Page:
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One of the effects of the COVID-19 pandemic in Germany is increased pressure on the digitization of education. Compared to other countries, Germany was a little slower in adopting computer-based learning. For several years now, the German government has been promoting digital skills as a key concept in education – as of 2019, it has pledged EUR 5 billion (USD 5.8 billion) to modernize its internet infrastructure and increase the number of digital devices offered in Germany to 43,000 schools. However, the abrupt shift in March 2020 to online education for nearly 11 million school children in Europe’s largest country has shown that Germany is not ready for digital learning. The crisis has sparked a cascading call across the political spectrum to accelerate the digitization of schools.
Also in higher education, digitization is now increasingly seen as a means of academic modernization and as a way to enhance the already increased mobility of international students in Germany. While the COVID-19 emergency has led to a sharp decline in the number of international students in the country – an estimated 80,000 of them left in the early stages of the pandemic – Germany has emerged as a growing international center of education in recent years. It is attracting more and more students from countries such as China and India, especially for the English-taught master’s programmes.
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To further promote this influx of international students, the German Academic Exchange Service (DAAD), the country’s designated funding organization for international exchange, recently adopted a strategy of “internationalization through digitization”, which explicitly aims to improve academic mobility. . and webinars on topics such as research paper writing, online language tests, virtual recruiting events, and online portals to link students to academic institutions.
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In addition to such digitization challenges, the government continues to systematically promote Germany as an international science center with major funding projects, such as the so-called Excellence Strategy, which aims to ensure that German universities become internationally oriented world-class research institutes. † As a rapidly aging society, Germany urgently needs immigrants to overcome the growing shortage of skilled workers. Attracting international researchers and students to its universities is therefore seen as a crucial effort to ensure the influx of highly qualified immigrants and support economic growth.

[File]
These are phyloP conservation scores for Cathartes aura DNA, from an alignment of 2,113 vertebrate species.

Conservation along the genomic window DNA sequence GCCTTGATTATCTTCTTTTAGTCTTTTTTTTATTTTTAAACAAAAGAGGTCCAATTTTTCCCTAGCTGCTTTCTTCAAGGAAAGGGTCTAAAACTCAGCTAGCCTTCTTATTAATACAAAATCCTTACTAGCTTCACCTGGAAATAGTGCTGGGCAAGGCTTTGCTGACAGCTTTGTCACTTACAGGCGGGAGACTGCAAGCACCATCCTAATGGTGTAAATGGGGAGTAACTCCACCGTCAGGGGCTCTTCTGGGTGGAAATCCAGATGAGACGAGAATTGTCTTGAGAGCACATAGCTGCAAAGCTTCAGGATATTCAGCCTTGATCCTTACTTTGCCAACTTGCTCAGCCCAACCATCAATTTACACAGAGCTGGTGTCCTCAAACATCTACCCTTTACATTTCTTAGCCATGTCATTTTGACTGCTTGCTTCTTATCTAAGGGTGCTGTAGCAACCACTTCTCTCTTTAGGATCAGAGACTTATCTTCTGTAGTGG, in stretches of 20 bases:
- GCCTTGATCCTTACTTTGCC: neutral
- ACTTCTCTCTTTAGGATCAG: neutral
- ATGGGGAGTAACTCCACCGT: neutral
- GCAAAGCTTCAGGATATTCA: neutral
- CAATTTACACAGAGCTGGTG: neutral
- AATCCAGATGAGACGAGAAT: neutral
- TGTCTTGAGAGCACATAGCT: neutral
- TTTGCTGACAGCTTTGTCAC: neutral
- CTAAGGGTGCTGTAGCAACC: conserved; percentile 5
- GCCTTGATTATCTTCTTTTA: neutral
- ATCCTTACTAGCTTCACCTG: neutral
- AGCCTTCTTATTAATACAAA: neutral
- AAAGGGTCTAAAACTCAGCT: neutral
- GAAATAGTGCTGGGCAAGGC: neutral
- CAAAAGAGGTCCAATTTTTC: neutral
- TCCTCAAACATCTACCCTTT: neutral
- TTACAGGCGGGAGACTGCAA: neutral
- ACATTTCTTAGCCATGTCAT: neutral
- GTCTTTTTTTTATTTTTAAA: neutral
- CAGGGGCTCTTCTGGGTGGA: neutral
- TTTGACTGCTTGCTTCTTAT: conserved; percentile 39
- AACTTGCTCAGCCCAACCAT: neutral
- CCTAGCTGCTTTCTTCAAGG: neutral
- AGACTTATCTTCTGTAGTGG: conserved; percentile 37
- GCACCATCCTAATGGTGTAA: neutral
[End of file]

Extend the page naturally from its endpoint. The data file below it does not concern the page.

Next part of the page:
Another recent concern for German politicians has been the country’s decline in the latest 2018 OECD PISA study. While German students continue to perform above the OECD average, their test scores and lectures in science fall below levels last recorded in 2009 and 2006 respectively. Some German officials have hailed these results as “stagnation in drowsiness” and lamented the high number of 15-year-old students — 21 percent — who are unable to read or perform adequate math calculations.
Other observers attribute the poor PISA results not so much to the shortcomings of the German education system as such, but to the rapid influx of refugees and immigrants educated abroad, and the difficulties associated with the integration of these newcomers due to language barriers and academic incompatibilities. † Between 2015 and 2016 alone, Germany received about 1.3 million refugees – an influence of historic proportions that led to the largest population increase in Germany in years, with most of the new arrivals being young people in need of education.
Given that most refugees do not speak German on arrival and Germany has a relatively short history as an immigration country, it has so far succeeded in integrating these migrants into educational settings better than expected, despite significant structural and socio-cultural barriers. That said, integration issues persist and the social integration of immigrants is likely to remain a political issue for the foreseeable future. (For more information on this topic, see our related articles on the state of integration of refugees in Germany in 2017 and 2019)
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Until the coronavirus pandemic condemned global education, international student mobility in Germany boomed. According to official statistics, the number of international students in the country increased by 46 percent between 2013 and the winter semester 2019/20, from 282,201 to 411,600. In 2019, 11.7 percent of all students in Germany were international students — a high percentage compared to that of other top destinations such as the US, where in 2019 only 5.5 percent of all students were international, according to the Institute for International Education (IIE ). However, keep in mind that unlike the IIE, Germany also includes in its international student numbers foreigners who are in Germany with immigration or refugee status, who attend higher education institutions (HEIs). Nevertheless, 78 percent of all foreign students in Germany – 319,000 – international students in the traditional sense, are enrolled on temporary student visas.